Key Biscayne is a narrow strip of small islands connected to the lower-downtown area of Miami via a large bridge known as the Rickenbacker. The Rickenbacker causeway has become a Mecca for road biking enthusiasts due to it’s wide bike lanes and amazing views, and today I’m going to take you on a journey through both space and time as we uncover some hidden history that may soon be gone, and some new biking activities many haven’t taken advantage of yet, to create a day where either the views or the biking will take your breath away.
First we’ll need to get you a bike (if you don’t bring your own), so let’s head over to Mangrove Cycles around 10AM to start the day. You’ll need a Mountain Bike – don’t let the wide bike lanes and flat asphalt of the causeway fool you – that is for cyclists, and we are headed to the woods. You’ll want a helmet and water bottle too, trust me. Even on our leisurely jaunt we’ll still want hydration and safety first, always. If you don’t have breakfast on the mainland before we get started, you can grab a healthy bite at KB Burgers just down the street, with smoothies/wraps abundant, and a casual, fitness-friendly atmosphere as well. We’ll back at KB’s for lunch so you may want to wait…
Now let’s take advantage of the slightly-cooler morning weather and tackle Virginia Key Beach’s new Pro-worthy, but general-public friendly, Mountain Biking trails (helmet mandatory). It’s about 3.5 miles from Mangrove Cycles to Virginia Key Beach Park, so it’s a good leisurely warm-up before hitting the trails. Ask Mangrove Cycles to give you precise directions to the Mountain Bike trails before you head out.
The Advanced and Intermediate trails are very technical (I wiped out twice on the Intermediate trails and I’m a decent bike rider) so stay on the more relaxing green trail if you aren’t an advanced rider, and enjoy a hilly, wooded view that is very NOT Miami. Pine trees, raccoons, turtles, and woodland birds whisk you away from the beach environment, even though you are 100 yards from the sea.
On the way to the bike trails, you’ll have passed a sign that says “Jimbo’s” and you may have smelled Smoked Salmon and seen some colorful broken down cars and buses – that is where we are headed next, once we catch our breath. Jimbo’s is a historic Miami oddity, that may be closed this year after over 50 odd years in existence (the land it sits on is public, but due to “squatters rights” and so far Jimbo’s has survived through many attempts to take the land over).
Play Bocce Ball, sample some tasty smoked salmon (not your cold-smoked, thin-sliced, bagel variety – this is hot-smoked with hardwood in a brick smokehouse, and the flavor is intense, rich and savory). Have a beer if you want – the technical riding is done, and you are on vacation… Relax. Look around and you may recognize backdrops from almost every TV show shot in Miami – they all shot at Jimbo’s for one reason or another, since it looks like a deserted Island meets Caribbean Fish Shack meets Hippy Commune. If you take the short walk to the Northern end of the Key, you’ll see South Beach and the Port of Miami as well.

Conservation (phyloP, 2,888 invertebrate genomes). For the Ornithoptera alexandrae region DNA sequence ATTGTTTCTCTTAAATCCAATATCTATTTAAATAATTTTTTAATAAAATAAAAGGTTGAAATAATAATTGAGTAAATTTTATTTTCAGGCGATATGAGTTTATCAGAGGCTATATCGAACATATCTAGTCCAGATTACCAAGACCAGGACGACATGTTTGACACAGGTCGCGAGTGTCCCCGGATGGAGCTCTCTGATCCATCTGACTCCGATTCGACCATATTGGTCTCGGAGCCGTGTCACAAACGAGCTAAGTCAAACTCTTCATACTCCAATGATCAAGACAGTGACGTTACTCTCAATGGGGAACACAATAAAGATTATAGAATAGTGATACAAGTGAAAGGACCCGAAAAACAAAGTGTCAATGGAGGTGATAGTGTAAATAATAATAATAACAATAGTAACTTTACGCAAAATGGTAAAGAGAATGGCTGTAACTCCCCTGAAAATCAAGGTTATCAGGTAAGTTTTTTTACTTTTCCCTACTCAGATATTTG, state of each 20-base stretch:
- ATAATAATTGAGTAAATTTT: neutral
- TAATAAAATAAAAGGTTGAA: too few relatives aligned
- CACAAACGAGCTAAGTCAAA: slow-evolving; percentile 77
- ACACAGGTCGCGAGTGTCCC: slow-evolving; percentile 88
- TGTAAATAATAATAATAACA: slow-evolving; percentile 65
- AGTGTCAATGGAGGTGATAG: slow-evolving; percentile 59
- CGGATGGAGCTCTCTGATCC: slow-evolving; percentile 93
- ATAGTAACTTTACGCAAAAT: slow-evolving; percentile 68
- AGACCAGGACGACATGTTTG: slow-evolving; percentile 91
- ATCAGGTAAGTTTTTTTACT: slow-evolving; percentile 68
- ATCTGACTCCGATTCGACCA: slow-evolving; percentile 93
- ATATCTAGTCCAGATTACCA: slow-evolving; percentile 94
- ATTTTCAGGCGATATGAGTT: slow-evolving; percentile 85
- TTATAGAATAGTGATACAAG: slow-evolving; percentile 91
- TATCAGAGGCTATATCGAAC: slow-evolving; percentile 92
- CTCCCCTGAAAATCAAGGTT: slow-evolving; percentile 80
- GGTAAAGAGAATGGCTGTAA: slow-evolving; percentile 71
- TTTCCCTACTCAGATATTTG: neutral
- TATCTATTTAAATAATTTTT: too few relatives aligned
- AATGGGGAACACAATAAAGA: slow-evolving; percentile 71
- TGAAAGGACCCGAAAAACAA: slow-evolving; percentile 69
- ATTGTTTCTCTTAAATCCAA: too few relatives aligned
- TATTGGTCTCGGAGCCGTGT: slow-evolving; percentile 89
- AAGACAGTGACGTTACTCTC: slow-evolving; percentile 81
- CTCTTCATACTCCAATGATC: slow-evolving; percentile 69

Since we are biking and it’s hot out, we’ll want to fuel up for the afternoon, so now we are headed back to KB’s for a small bite, since we still have some riding to do so we can hit the beach in Crandon Park. My personal favorite at KB’s is the Kaiser Burger but that may be a little heavy for biking, so I might opt for the Snapper Burger marinated in Lime Juice or a Frullato Italiano (fresh fruit and soy milk frappe) instead.
Next, we’ll ride to the beach in Crandon Park. Crandon Beach is very different from South Beach, with Crandon being way more expansive, secluded, and family-friendly. The water is shallower and with fewer waves, so it’s a perfect spot to soak in the sun while sitting in the water. During the week it’s very secluded and on the weekends it has a small amusement park for kids at the south end of the park, with a carousel and playground. I suggest riding the bike trail along the entire beach front until you find a spot you like, and then enjoy your afternoon, which will loosely resemble the Corona™ TV ad everyone would like to impersonate.
At this point, if you rode around Crandon Beach Park a little, you’ve probably gone about 9 miles. The tenth mile will be the ride back to Mangrove cycles. Take a final dip in the ocean, and then rinse off at the fresh-water showers at Crandon before heading back to return the bikes. I suggest packing a change of clothes (like khaki’s/collared shirt for example) so that after dropping off the bikes you can enjoy a sunset dinner at The Rusty Pelican and take in the views of the marina and the red sun setting over Downtown Miami and Brickell, before heading back to the mainland.
What & Where:
Rent mountain bikes at Mangrove Cycles (260 Crandon Boulevard Key Biscayne; 305-361-5555; www.mangrovecycles.com)
Eat breakfast or lunch at KB Burger (26 Crandon Boulevard Key Biscayne; 305-365-5399; www.kbburger.com)
Mountain biking and Jimbo’s (4201 Rickenbacker Cswy Key Biscayne)
Eat dinner at the Rusty Pelican (3201 Rickenbacker Causeway Key Biscayne; 305-361-3818; www.therustypelican.com)
Joe Teskie is a freelance internet development and marketing consultant by day, and moonlights as a DJ, percussionist and freelance writer by night. He has traveled extensively in Asia and the United States as well as the Dominican Republic, Mexico and Colombia, and has lived in WI, TN, CA, Japan, MD, VA, NYC, and now Miami, FL. A self-proclaimed “foodie”, Joe has had the pleasure of “insider-tip” eating at many of the world’s best eateries (both expensive and in back alley’s alike).